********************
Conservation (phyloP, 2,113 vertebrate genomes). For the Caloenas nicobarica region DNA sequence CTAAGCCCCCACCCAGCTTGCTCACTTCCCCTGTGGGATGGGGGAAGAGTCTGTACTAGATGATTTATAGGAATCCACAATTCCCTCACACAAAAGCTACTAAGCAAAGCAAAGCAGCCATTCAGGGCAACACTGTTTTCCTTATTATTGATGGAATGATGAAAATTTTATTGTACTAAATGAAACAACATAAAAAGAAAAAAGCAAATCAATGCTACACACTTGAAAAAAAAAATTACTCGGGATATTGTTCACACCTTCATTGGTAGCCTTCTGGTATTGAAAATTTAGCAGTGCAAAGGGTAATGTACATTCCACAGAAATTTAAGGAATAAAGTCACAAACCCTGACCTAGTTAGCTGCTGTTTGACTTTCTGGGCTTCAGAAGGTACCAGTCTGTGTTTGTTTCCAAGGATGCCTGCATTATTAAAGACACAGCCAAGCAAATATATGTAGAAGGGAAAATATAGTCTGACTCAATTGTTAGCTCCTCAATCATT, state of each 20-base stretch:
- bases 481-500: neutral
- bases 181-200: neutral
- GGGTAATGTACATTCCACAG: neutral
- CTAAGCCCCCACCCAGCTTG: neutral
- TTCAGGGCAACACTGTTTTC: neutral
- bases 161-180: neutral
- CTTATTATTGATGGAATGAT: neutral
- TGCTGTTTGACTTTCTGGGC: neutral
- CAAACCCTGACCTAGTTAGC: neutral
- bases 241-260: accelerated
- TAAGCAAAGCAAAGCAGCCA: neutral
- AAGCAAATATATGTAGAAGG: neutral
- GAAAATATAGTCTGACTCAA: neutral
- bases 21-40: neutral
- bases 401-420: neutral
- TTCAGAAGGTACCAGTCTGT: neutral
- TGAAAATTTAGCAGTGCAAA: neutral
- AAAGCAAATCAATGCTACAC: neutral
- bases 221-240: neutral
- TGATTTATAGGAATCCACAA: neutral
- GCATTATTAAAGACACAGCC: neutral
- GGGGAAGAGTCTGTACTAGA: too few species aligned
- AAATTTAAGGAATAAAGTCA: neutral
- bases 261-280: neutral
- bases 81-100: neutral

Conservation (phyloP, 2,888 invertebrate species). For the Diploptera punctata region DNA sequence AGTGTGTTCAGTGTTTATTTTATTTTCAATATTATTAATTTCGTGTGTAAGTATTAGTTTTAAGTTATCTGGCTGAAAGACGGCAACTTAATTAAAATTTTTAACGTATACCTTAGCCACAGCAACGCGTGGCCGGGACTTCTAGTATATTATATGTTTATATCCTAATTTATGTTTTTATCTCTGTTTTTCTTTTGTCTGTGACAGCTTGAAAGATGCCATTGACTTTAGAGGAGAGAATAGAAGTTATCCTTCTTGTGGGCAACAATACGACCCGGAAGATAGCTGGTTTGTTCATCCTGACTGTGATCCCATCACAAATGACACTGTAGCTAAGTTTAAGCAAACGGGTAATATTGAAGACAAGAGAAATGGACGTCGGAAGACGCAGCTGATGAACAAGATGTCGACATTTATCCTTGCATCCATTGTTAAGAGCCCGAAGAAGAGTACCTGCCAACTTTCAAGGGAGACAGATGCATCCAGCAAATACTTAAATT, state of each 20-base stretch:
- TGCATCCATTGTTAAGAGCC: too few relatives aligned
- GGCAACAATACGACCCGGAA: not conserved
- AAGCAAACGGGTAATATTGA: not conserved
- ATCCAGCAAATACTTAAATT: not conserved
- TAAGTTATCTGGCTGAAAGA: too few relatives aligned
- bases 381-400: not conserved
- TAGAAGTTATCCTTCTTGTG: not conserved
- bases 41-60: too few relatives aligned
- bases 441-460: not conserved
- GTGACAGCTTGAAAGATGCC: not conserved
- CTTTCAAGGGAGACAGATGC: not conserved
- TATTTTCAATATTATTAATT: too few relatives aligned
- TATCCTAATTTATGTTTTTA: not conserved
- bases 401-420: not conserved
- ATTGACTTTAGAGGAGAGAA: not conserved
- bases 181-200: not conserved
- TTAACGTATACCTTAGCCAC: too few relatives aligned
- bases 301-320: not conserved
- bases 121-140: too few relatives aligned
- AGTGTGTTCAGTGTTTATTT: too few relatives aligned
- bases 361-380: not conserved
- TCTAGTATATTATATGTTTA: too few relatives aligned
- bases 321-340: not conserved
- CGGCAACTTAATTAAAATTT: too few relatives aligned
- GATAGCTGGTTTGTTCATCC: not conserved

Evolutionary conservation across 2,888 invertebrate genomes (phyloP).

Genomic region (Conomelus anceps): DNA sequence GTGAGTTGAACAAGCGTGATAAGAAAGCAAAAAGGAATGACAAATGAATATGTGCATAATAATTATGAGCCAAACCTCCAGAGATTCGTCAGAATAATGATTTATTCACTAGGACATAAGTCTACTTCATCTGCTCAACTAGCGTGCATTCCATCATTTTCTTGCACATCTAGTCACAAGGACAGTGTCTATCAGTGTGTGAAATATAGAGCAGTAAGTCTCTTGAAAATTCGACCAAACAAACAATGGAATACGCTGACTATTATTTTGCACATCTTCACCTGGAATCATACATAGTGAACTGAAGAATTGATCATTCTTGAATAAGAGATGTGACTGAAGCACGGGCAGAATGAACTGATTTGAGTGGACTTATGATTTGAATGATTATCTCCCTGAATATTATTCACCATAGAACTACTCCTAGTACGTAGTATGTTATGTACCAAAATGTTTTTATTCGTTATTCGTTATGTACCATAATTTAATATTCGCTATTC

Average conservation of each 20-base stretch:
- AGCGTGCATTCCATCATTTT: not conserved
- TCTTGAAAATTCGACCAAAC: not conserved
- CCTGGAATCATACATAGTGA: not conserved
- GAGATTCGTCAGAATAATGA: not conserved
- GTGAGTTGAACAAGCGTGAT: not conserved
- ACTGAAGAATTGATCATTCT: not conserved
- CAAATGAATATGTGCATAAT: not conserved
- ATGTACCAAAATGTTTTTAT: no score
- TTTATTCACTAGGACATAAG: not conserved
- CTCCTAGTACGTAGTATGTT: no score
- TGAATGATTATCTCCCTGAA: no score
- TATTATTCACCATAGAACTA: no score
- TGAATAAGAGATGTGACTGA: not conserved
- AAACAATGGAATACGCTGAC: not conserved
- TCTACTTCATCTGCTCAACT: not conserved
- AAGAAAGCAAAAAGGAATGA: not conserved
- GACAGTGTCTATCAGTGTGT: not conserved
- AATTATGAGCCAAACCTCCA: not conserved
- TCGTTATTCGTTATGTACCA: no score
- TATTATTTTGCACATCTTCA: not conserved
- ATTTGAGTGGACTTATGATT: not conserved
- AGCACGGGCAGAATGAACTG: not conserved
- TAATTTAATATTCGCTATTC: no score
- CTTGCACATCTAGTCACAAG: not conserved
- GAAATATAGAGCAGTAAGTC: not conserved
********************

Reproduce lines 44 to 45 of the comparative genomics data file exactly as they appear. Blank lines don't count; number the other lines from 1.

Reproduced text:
- TTAACGTATACCTTAGCCAC: too few relatives aligned
- bases 301-320: not conserved